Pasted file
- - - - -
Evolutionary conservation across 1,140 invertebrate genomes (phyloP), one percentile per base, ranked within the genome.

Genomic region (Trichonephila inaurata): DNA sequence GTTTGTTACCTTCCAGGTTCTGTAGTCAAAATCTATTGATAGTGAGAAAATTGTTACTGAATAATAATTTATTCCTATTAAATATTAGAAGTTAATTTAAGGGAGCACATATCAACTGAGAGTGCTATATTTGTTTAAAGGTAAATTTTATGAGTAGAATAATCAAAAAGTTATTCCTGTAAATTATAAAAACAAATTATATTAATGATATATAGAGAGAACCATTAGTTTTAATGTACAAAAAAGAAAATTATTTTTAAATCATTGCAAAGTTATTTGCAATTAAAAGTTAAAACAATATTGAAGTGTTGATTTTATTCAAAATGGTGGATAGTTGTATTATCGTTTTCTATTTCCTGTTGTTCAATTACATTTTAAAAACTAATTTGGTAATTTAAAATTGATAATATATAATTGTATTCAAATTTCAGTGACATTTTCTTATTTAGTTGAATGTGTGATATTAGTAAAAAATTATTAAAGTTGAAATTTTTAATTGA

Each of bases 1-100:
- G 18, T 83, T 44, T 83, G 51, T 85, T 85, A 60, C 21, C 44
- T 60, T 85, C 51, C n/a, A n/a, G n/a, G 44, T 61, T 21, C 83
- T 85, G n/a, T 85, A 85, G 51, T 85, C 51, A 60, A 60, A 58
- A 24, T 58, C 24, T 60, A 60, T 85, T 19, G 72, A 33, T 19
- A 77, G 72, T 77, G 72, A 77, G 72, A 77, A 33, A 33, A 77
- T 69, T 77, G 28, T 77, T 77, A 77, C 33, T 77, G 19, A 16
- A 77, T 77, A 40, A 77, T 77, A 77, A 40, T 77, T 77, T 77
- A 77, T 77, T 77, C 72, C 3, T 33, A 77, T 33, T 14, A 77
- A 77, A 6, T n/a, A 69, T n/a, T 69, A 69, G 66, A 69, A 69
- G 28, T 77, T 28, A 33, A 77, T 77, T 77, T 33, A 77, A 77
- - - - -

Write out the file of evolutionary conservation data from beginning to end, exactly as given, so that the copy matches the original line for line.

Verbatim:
Evolutionary conservation across 1,140 invertebrate genomes (phyloP), one percentile per base, ranked within the genome.

Genomic region (Trichonephila inaurata): DNA sequence GTTTGTTACCTTCCAGGTTCTGTAGTCAAAATCTATTGATAGTGAGAAAATTGTTACTGAATAATAATTTATTCCTATTAAATATTAGAAGTTAATTTAAGGGAGCACATATCAACTGAGAGTGCTATATTTGTTTAAAGGTAAATTTTATGAGTAGAATAATCAAAAAGTTATTCCTGTAAATTATAAAAACAAATTATATTAATGATATATAGAGAGAACCATTAGTTTTAATGTACAAAAAAGAAAATTATTTTTAAATCATTGCAAAGTTATTTGCAATTAAAAGTTAAAACAATATTGAAGTGTTGATTTTATTCAAAATGGTGGATAGTTGTATTATCGTTTTCTATTTCCTGTTGTTCAATTACATTTTAAAAACTAATTTGGTAATTTAAAATTGATAATATATAATTGTATTCAAATTTCAGTGACATTTTCTTATTTAGTTGAATGTGTGATATTAGTAAAAAATTATTAAAGTTGAAATTTTTAATTGA

Each of bases 1-100:
- G 18, T 83, T 44, T 83, G 51, T 85, T 85, A 60, C 21, C 44
- T 60, T 85, C 51, C n/a, A n/a, G n/a, G 44, T 61, T 21, C 83
- T 85, G n/a, T 85, A 85, G 51, T 85, C 51, A 60, A 60, A 58
- A 24, T 58, C 24, T 60, A 60, T 85, T 19, G 72, A 33, T 19
- A 77, G 72, T 77, G 72, A 77, G 72, A 77, A 33, A 33, A 77
- T 69, T 77, G 28, T 77, T 77, A 77, C 33, T 77, G 19, A 16
- A 77, T 77, A 40, A 77, T 77, A 77, A 40, T 77, T 77, T 77
- A 77, T 77, T 77, C 72, C 3, T 33, A 77, T 33, T 14, A 77
- A 77, A 6, T n/a, A 69, T n/a, T 69, A 69, G 66, A 69, A 69
- G 28, T 77, T 28, A 33, A 77, T 77, T 77, T 33, A 77, A 77